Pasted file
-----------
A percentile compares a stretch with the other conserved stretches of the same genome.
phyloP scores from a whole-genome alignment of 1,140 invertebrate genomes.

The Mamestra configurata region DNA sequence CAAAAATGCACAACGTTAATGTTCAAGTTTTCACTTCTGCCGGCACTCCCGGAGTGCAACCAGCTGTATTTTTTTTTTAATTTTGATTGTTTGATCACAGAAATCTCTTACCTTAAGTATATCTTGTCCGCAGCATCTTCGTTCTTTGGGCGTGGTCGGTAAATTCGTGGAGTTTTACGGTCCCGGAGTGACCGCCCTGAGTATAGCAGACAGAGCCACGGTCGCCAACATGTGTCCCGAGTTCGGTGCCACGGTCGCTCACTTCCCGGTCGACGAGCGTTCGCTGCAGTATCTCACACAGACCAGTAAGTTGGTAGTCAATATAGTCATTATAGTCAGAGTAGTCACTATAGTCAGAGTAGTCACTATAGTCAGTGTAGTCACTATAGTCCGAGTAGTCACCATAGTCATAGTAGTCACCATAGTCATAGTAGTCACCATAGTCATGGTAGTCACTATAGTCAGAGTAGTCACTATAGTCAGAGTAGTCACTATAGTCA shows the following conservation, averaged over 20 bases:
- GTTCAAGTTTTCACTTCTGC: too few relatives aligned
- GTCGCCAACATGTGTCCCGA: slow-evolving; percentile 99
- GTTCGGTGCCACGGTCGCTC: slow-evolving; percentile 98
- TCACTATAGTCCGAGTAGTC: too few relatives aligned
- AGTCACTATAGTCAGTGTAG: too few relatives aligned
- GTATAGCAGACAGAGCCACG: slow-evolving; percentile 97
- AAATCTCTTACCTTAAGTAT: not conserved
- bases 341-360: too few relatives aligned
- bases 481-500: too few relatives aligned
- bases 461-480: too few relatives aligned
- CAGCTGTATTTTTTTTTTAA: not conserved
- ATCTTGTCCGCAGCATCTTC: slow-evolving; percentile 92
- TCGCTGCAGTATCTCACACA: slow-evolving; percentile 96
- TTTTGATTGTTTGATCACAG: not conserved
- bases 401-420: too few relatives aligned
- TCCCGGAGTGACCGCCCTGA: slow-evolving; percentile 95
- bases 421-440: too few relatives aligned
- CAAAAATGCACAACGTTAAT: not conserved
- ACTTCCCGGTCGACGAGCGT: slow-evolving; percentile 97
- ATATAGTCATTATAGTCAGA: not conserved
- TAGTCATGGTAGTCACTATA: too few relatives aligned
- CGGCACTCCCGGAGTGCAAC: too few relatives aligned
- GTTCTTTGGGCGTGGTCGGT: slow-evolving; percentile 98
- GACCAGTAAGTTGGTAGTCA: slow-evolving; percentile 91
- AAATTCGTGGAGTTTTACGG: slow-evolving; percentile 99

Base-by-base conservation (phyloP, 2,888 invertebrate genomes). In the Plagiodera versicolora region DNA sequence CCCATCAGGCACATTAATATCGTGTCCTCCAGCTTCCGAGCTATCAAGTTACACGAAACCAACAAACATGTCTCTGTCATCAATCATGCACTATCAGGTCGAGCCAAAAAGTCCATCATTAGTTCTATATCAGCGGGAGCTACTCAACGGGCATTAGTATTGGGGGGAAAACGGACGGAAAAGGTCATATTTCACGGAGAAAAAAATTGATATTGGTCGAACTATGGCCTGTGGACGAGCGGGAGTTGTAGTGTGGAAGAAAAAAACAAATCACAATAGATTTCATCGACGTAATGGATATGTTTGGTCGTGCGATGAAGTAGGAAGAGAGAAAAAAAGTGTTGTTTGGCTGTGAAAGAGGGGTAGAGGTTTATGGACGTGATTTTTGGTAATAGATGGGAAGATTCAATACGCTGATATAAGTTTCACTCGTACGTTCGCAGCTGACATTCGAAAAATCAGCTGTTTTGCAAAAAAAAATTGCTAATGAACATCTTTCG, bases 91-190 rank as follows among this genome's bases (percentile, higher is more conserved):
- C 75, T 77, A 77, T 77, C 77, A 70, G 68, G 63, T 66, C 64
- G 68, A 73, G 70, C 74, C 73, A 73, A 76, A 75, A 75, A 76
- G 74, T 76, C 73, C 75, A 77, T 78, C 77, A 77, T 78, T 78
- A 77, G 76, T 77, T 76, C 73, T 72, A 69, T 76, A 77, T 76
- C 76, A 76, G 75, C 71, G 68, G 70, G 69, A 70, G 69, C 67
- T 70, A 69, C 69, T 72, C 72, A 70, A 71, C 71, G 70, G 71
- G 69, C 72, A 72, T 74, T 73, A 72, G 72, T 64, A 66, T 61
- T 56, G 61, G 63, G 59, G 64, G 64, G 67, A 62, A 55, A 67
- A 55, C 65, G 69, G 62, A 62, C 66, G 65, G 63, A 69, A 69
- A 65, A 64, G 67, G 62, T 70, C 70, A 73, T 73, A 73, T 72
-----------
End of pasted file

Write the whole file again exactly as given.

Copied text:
A percentile compares a stretch with the other conserved stretches of the same genome.
phyloP scores from a whole-genome alignment of 1,140 invertebrate genomes.

The Mamestra configurata region DNA sequence CAAAAATGCACAACGTTAATGTTCAAGTTTTCACTTCTGCCGGCACTCCCGGAGTGCAACCAGCTGTATTTTTTTTTTAATTTTGATTGTTTGATCACAGAAATCTCTTACCTTAAGTATATCTTGTCCGCAGCATCTTCGTTCTTTGGGCGTGGTCGGTAAATTCGTGGAGTTTTACGGTCCCGGAGTGACCGCCCTGAGTATAGCAGACAGAGCCACGGTCGCCAACATGTGTCCCGAGTTCGGTGCCACGGTCGCTCACTTCCCGGTCGACGAGCGTTCGCTGCAGTATCTCACACAGACCAGTAAGTTGGTAGTCAATATAGTCATTATAGTCAGAGTAGTCACTATAGTCAGAGTAGTCACTATAGTCAGTGTAGTCACTATAGTCCGAGTAGTCACCATAGTCATAGTAGTCACCATAGTCATAGTAGTCACCATAGTCATGGTAGTCACTATAGTCAGAGTAGTCACTATAGTCAGAGTAGTCACTATAGTCA shows the following conservation, averaged over 20 bases:
- GTTCAAGTTTTCACTTCTGC: too few relatives aligned
- GTCGCCAACATGTGTCCCGA: slow-evolving; percentile 99
- GTTCGGTGCCACGGTCGCTC: slow-evolving; percentile 98
- TCACTATAGTCCGAGTAGTC: too few relatives aligned
- AGTCACTATAGTCAGTGTAG: too few relatives aligned
- GTATAGCAGACAGAGCCACG: slow-evolving; percentile 97
- AAATCTCTTACCTTAAGTAT: not conserved
- bases 341-360: too few relatives aligned
- bases 481-500: too few relatives aligned
- bases 461-480: too few relatives aligned
- CAGCTGTATTTTTTTTTTAA: not conserved
- ATCTTGTCCGCAGCATCTTC: slow-evolving; percentile 92
- TCGCTGCAGTATCTCACACA: slow-evolving; percentile 96
- TTTTGATTGTTTGATCACAG: not conserved
- bases 401-420: too few relatives aligned
- TCCCGGAGTGACCGCCCTGA: slow-evolving; percentile 95
- bases 421-440: too few relatives aligned
- CAAAAATGCACAACGTTAAT: not conserved
- ACTTCCCGGTCGACGAGCGT: slow-evolving; percentile 97
- ATATAGTCATTATAGTCAGA: not conserved
- TAGTCATGGTAGTCACTATA: too few relatives aligned
- CGGCACTCCCGGAGTGCAAC: too few relatives aligned
- GTTCTTTGGGCGTGGTCGGT: slow-evolving; percentile 98
- GACCAGTAAGTTGGTAGTCA: slow-evolving; percentile 91
- AAATTCGTGGAGTTTTACGG: slow-evolving; percentile 99

Base-by-base conservation (phyloP, 2,888 invertebrate genomes). In the Plagiodera versicolora region DNA sequence CCCATCAGGCACATTAATATCGTGTCCTCCAGCTTCCGAGCTATCAAGTTACACGAAACCAACAAACATGTCTCTGTCATCAATCATGCACTATCAGGTCGAGCCAAAAAGTCCATCATTAGTTCTATATCAGCGGGAGCTACTCAACGGGCATTAGTATTGGGGGGAAAACGGACGGAAAAGGTCATATTTCACGGAGAAAAAAATTGATATTGGTCGAACTATGGCCTGTGGACGAGCGGGAGTTGTAGTGTGGAAGAAAAAAACAAATCACAATAGATTTCATCGACGTAATGGATATGTTTGGTCGTGCGATGAAGTAGGAAGAGAGAAAAAAAGTGTTGTTTGGCTGTGAAAGAGGGGTAGAGGTTTATGGACGTGATTTTTGGTAATAGATGGGAAGATTCAATACGCTGATATAAGTTTCACTCGTACGTTCGCAGCTGACATTCGAAAAATCAGCTGTTTTGCAAAAAAAAATTGCTAATGAACATCTTTCG, bases 91-190 rank as follows among this genome's bases (percentile, higher is more conserved):
- C 75, T 77, A 77, T 77, C 77, A 70, G 68, G 63, T 66, C 64
- G 68, A 73, G 70, C 74, C 73, A 73, A 76, A 75, A 75, A 76
- G 74, T 76, C 73, C 75, A 77, T 78, C 77, A 77, T 78, T 78
- A 77, G 76, T 77, T 76, C 73, T 72, A 69, T 76, A 77, T 76
- C 76, A 76, G 75, C 71, G 68, G 70, G 69, A 70, G 69, C 67
- T 70, A 69, C 69, T 72, C 72, A 70, A 71, C 71, G 70, G 71
- G 69, C 72, A 72, T 74, T 73, A 72, G 72, T 64, A 66, T 61
- T 56, G 61, G 63, G 59, G 64, G 64, G 67, A 62, A 55, A 67
- A 55, C 65, G 69, G 62, A 62, C 66, G 65, G 63, A 69, A 69
- A 65, A 64, G 67, G 62, T 70, C 70, A 73, T 73, A 73, T 72